I had an appointment for something at 5 and when I got there, the line wrapped around two sides of a largish school campus in queens.
For all the truly bad things that have happened in the last 12 months, waiting in line has been consistently the most frustrating image and worst symbol of failure. The other stuff isn’t always within our power to fix; the lines 1000% are.
I recently talked to a journalist friend who’s covered refugee camps. The host country gets international resources to operate the camps, which in some ways become towns, but aren’t incentivized to really lay down infrastructure. The people in these camps are waiting in line for resources that don’t exist.
A few hundred people waiting in line for 2 hours isn’t a human rights crisis, but it’s a symptom of one.
It was raining; the institution that runs the scheduling warned people not to show up before 5 minutes early – to me this implies ‘you be on time, we’ll be on time’. I wasn’t the only one who thought this. People weren’t properly dressed.
It’s not a human rights crisis but it’s an unforced error, and enough of those add up to a complete lack of institutional capacity to do anything.
It wasn’t all bad. Honestly, it wasn’t at all bad. The camaraderie was incredible – something between the ‘you can talk to anyone’ vibe on a ski lift and the ‘we’re in this together’ of summer camp. My only other experience of public life in nyc this year has been the subway, and that has been awful – no interaction is the best case, and various kinds of harrassment or mutual endagerment are normal.
The line reminded me that it’s possible to trust strangers.
I scouted a deli and bought an umbrella on my way there, and on a hunch got a second one. I lent it out instantly and made a new friend. Later I told someone else where to get one, and we held her place in line while she went. She told another person where to go, and he brought back 4.
I stepped in a puddle and thought about Lt Dan harping on dry socks in Forrest Gump.
I thought about Georgia, where it’s illegal to give people water while waiting on line. That’s political violence. I was able to give out umbrellas here, but the water rule isn’t the political violence – it’s the line itself, it’s creating barriers that shouldn’t exist.
As always, you wonder about the boundary between incompetence and malice. These lines are incompetence, not malice – I think. I’ve learned a little about Pam Herd’s ‘administrative burden’, the concept that badly administered systems are a way for administrators to undo legislative policy. Even if these lines aren’t intentional, I’m prepared to believe that the lack of institutional capacity to administer a statewide queuing system is related to other intentionally under-managed systems. If someone has a project of turning government administration into tentacle porn, today I got a taste.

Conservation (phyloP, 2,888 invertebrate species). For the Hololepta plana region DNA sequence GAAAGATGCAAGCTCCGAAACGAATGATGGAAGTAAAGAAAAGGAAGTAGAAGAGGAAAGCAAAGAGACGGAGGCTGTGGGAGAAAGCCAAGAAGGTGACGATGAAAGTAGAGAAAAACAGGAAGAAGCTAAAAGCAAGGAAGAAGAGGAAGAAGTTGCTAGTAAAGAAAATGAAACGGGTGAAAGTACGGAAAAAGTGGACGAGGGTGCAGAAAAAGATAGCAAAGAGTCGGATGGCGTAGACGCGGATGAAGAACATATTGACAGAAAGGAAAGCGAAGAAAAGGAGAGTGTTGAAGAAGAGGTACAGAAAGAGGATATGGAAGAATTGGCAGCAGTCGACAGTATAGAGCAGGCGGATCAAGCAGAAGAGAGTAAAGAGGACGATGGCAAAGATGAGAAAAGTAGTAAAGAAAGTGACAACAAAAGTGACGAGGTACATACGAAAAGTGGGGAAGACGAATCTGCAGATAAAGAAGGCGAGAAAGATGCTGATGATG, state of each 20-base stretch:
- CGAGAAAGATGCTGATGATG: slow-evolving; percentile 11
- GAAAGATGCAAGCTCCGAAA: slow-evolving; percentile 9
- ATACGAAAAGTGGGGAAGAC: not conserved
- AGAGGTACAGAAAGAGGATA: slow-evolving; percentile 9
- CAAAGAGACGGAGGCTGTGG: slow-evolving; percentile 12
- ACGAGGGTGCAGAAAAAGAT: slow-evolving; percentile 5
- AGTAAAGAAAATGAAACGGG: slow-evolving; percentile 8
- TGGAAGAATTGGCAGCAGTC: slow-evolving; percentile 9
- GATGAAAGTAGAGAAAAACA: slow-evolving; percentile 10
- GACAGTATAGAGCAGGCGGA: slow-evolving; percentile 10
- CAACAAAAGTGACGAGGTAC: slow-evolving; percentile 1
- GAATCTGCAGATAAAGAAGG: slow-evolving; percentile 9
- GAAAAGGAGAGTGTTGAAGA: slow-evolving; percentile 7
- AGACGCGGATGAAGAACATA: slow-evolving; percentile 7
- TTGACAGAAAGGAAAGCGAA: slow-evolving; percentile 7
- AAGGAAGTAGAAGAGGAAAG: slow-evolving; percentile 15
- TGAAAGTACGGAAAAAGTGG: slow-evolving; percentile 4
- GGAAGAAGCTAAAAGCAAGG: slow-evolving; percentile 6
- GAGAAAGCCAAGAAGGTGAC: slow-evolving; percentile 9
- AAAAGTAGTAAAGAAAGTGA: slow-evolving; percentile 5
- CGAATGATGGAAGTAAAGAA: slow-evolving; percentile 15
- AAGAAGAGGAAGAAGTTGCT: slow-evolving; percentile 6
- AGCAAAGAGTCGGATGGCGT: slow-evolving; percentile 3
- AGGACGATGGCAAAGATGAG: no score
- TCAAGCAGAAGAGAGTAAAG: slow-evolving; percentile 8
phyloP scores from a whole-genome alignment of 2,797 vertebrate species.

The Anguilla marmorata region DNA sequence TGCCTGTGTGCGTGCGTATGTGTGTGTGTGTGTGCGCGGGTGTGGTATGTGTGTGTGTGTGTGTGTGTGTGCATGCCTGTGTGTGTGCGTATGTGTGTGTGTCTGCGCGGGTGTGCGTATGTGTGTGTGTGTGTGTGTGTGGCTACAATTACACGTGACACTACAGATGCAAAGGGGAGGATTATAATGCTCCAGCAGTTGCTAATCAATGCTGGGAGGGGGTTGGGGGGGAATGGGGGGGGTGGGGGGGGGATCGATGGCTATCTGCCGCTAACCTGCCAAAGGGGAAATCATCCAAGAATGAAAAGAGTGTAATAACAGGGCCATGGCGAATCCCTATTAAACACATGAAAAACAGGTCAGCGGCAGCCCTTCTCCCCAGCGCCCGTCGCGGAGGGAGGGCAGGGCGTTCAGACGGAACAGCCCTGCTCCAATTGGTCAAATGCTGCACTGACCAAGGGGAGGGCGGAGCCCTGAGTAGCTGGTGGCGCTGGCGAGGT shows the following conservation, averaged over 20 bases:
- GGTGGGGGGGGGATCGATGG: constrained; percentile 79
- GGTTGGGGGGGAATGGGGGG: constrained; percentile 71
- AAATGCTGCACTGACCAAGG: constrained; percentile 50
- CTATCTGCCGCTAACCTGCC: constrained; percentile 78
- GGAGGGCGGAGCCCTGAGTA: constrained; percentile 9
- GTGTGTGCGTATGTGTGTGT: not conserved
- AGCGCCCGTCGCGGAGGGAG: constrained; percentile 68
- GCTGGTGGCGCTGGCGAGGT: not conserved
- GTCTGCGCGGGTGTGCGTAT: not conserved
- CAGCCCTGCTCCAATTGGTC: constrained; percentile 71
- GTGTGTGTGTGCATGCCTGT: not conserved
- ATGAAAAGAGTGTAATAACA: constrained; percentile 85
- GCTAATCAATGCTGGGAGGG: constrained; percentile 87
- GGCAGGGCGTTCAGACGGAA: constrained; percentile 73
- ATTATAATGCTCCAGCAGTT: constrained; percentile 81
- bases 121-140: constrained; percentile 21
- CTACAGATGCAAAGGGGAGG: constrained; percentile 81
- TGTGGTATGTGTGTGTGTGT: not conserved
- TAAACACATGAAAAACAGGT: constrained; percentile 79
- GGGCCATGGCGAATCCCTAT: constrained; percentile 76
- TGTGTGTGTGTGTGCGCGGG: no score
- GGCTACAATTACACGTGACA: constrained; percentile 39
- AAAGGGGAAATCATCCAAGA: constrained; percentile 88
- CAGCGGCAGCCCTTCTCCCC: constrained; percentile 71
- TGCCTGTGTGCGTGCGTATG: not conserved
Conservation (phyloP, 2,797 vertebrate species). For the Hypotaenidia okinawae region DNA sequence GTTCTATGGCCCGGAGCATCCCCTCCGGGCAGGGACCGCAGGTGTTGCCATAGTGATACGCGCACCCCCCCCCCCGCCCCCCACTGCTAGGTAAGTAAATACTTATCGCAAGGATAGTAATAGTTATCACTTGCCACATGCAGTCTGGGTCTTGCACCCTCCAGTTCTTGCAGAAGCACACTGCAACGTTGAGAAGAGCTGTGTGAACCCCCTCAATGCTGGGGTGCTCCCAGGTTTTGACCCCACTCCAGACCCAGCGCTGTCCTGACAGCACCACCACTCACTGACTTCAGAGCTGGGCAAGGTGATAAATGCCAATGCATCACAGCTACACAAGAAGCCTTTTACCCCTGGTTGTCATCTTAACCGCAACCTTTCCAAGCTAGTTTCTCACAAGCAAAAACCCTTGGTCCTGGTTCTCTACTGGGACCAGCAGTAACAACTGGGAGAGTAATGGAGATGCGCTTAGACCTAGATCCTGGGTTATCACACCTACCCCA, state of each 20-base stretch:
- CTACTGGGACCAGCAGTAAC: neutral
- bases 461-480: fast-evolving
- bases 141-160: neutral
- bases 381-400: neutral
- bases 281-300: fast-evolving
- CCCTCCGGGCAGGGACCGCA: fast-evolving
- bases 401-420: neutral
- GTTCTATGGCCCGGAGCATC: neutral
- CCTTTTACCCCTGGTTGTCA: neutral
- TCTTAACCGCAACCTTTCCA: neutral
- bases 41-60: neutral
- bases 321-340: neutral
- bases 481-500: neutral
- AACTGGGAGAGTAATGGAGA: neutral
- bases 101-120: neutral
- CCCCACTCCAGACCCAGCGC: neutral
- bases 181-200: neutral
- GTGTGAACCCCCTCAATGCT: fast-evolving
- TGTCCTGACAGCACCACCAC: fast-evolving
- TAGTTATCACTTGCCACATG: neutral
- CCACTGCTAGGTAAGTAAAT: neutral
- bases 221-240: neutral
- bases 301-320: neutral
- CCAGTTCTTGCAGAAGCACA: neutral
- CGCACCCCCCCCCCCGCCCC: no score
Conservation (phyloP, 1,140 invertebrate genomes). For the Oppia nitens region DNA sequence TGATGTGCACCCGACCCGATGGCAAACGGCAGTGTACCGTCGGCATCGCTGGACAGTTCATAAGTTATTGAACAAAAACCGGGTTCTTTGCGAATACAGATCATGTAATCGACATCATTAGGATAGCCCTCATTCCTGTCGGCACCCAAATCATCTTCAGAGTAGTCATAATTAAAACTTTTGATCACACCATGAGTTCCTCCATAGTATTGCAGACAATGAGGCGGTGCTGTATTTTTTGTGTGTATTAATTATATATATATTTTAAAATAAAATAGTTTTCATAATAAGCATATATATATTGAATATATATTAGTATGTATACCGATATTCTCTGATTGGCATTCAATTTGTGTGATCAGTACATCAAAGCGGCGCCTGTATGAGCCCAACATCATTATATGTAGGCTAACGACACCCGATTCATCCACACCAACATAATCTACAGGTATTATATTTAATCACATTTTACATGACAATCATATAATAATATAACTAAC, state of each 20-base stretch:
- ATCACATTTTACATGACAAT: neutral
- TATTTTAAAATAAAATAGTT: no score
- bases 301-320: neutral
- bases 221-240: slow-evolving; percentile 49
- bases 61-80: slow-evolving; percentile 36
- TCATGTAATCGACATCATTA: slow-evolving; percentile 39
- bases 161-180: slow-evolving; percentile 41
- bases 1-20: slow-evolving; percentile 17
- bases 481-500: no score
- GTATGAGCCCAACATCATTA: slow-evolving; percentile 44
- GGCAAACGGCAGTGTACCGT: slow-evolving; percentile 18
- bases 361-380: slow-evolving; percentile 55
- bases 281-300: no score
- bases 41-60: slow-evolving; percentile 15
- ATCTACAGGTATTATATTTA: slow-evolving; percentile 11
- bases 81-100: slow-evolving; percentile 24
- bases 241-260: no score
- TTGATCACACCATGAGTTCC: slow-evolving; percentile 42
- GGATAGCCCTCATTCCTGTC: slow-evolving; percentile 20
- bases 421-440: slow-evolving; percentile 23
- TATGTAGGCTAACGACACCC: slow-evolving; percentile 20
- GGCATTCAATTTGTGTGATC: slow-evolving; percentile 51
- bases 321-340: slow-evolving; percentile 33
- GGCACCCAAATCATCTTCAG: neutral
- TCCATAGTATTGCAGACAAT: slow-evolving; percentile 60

There were people with soggy legal pads going up and down the line offering people appointments in the morning because they suspected they had booked more appointments than they had supply. They said they ran out yesterday. There were few takers, I think because people had no faith that it would be any better in the morning. When I left I met a mom + daughter who had waited for 3 hours, put their names down, and were hanging around because they realized they had no confirmation that their appointment had changed. The mom said ‘I can’t come back if it will be three hours again’.
Even getting this appointment took some kind of nightmare, refresh-heavy interaction with three different websites. Everyone who was able to show up today pounded on the system until it worked.
I’ve heard stories from friends who lived in the soviet union or have parents who did; navigating scarcity was a key skill for living in that system. I hope we don’t have to learn that here.
The guys with legal pads said they were reliant on the state’s scheduling system and that they weren’t intentionally overbooking. They were hostages to a bad system just like everyone else waiting in the rain.
I understand overbooking; airlines do it for a reason. But when I left in the evening, they had run out of the thing they were giving out. They had enough left for 30 people (according to the door guard, who grain of salt could have been misinformed). There were easily 300 people still there, waiting in the rain, hours after their scheduled slot. Nobody was telling them to go home.
The person in front of me was a game designer who also worked in a restaurant and we had an awesome conversation about VR food and the philosophy of project management. The person behind me was an ex metals trader who sells a pricy PDF now. She lives in an off grid cabin with her dude + kids. We talked about supply chain. labor, deadly strikes, and shortages – highly appropriate for hour 2 of a long line. We talked about inflation, to which she said something like ‘you can print more cash but you can’t print more molybdenum’.
I wanted to offer my jacket to the person two spots up who was shivering, but didn’t know how to navigate that interaction.
I thanked everyone I came into contact with today.
in a larger sense I was grateful for the experience, as I’ve been grateful to have lived through the many disruptions of last year (but emphasis on ‘lived through’). 2020 radicalized my generation against useless government. Today I was further radicalized against waiting in stupid lines. I think that’s a good thing.
Everybody working the site was there past their shift end. None of this was their fault. They were having as much trouble navigating the system as I was.
I don’t understand why lines are so hard to get right. Is it about trust? Shortages? Is it incompetence? Malice? Or secretly a much harder problem than I think. I don’t understand what’s going wrong but I’d like to. If you know, write me.